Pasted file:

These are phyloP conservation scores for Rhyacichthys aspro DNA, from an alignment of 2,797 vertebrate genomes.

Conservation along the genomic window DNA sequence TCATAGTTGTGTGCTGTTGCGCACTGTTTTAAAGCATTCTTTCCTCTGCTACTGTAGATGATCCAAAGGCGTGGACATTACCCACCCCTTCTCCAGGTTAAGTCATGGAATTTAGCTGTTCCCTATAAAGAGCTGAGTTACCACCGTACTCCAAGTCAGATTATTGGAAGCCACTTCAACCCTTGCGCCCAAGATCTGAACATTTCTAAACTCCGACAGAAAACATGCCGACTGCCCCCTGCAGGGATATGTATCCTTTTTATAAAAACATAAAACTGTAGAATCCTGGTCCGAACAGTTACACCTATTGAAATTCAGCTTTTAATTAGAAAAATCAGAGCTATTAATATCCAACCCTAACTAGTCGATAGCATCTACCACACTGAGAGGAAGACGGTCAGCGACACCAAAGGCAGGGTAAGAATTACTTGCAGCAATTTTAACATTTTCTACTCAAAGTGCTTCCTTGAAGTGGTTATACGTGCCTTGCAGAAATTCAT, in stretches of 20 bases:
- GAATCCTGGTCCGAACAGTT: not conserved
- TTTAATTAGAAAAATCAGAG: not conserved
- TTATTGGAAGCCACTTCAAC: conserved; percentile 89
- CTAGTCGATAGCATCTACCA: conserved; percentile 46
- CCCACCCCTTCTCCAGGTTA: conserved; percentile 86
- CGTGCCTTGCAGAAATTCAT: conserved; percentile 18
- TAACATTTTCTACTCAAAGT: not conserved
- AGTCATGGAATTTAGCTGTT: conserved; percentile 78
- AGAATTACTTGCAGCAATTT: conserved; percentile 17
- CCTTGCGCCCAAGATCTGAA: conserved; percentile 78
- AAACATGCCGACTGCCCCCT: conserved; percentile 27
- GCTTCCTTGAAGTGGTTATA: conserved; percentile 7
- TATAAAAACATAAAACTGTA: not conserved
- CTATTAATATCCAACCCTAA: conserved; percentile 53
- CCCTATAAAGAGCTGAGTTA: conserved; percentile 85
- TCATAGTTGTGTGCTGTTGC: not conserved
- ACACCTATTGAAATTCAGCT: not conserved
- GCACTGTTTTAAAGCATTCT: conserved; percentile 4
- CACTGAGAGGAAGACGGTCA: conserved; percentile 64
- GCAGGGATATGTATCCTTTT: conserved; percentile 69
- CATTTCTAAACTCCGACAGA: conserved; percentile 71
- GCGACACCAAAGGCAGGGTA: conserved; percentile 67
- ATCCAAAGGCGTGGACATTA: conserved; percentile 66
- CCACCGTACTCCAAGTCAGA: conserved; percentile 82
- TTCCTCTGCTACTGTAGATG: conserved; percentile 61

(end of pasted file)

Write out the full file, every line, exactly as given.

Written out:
These are phyloP conservation scores for Rhyacichthys aspro DNA, from an alignment of 2,797 vertebrate genomes.

Conservation along the genomic window DNA sequence TCATAGTTGTGTGCTGTTGCGCACTGTTTTAAAGCATTCTTTCCTCTGCTACTGTAGATGATCCAAAGGCGTGGACATTACCCACCCCTTCTCCAGGTTAAGTCATGGAATTTAGCTGTTCCCTATAAAGAGCTGAGTTACCACCGTACTCCAAGTCAGATTATTGGAAGCCACTTCAACCCTTGCGCCCAAGATCTGAACATTTCTAAACTCCGACAGAAAACATGCCGACTGCCCCCTGCAGGGATATGTATCCTTTTTATAAAAACATAAAACTGTAGAATCCTGGTCCGAACAGTTACACCTATTGAAATTCAGCTTTTAATTAGAAAAATCAGAGCTATTAATATCCAACCCTAACTAGTCGATAGCATCTACCACACTGAGAGGAAGACGGTCAGCGACACCAAAGGCAGGGTAAGAATTACTTGCAGCAATTTTAACATTTTCTACTCAAAGTGCTTCCTTGAAGTGGTTATACGTGCCTTGCAGAAATTCAT, in stretches of 20 bases:
- GAATCCTGGTCCGAACAGTT: not conserved
- TTTAATTAGAAAAATCAGAG: not conserved
- TTATTGGAAGCCACTTCAAC: conserved; percentile 89
- CTAGTCGATAGCATCTACCA: conserved; percentile 46
- CCCACCCCTTCTCCAGGTTA: conserved; percentile 86
- CGTGCCTTGCAGAAATTCAT: conserved; percentile 18
- TAACATTTTCTACTCAAAGT: not conserved
- AGTCATGGAATTTAGCTGTT: conserved; percentile 78
- AGAATTACTTGCAGCAATTT: conserved; percentile 17
- CCTTGCGCCCAAGATCTGAA: conserved; percentile 78
- AAACATGCCGACTGCCCCCT: conserved; percentile 27
- GCTTCCTTGAAGTGGTTATA: conserved; percentile 7
- TATAAAAACATAAAACTGTA: not conserved
- CTATTAATATCCAACCCTAA: conserved; percentile 53
- CCCTATAAAGAGCTGAGTTA: conserved; percentile 85
- TCATAGTTGTGTGCTGTTGC: not conserved
- ACACCTATTGAAATTCAGCT: not conserved
- GCACTGTTTTAAAGCATTCT: conserved; percentile 4
- CACTGAGAGGAAGACGGTCA: conserved; percentile 64
- GCAGGGATATGTATCCTTTT: conserved; percentile 69
- CATTTCTAAACTCCGACAGA: conserved; percentile 71
- GCGACACCAAAGGCAGGGTA: conserved; percentile 67
- ATCCAAAGGCGTGGACATTA: conserved; percentile 66
- CCACCGTACTCCAAGTCAGA: conserved; percentile 82
- TTCCTCTGCTACTGTAGATG: conserved; percentile 61